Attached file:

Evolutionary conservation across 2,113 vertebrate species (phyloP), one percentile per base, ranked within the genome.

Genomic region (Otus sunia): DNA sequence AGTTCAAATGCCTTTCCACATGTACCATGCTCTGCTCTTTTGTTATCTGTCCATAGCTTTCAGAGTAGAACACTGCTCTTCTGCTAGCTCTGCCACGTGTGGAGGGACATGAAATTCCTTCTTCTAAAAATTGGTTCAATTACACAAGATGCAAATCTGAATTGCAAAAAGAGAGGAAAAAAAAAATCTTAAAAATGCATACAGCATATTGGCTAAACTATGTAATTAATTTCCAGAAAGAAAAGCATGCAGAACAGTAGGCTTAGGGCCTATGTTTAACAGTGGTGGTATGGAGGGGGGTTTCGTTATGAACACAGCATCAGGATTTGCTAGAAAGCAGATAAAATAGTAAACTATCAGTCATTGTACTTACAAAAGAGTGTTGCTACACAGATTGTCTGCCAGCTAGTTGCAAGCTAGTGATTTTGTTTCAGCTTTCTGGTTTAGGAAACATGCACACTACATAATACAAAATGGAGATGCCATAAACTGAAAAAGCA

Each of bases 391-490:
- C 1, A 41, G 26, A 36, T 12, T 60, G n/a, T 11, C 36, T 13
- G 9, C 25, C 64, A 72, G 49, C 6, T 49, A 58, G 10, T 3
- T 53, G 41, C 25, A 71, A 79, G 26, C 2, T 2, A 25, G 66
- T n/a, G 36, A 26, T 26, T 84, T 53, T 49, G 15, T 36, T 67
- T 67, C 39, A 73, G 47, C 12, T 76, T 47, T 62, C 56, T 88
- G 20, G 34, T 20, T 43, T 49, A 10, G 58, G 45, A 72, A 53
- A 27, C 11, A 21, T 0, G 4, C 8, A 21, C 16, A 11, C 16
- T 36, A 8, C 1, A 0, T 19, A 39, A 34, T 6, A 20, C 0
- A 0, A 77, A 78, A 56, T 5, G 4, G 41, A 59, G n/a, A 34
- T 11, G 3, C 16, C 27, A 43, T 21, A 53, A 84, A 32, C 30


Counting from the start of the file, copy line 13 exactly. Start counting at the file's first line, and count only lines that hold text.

- T 11, G 3, C 16, C 27, A 43, T 21, A 53, A 84, A 32, C 30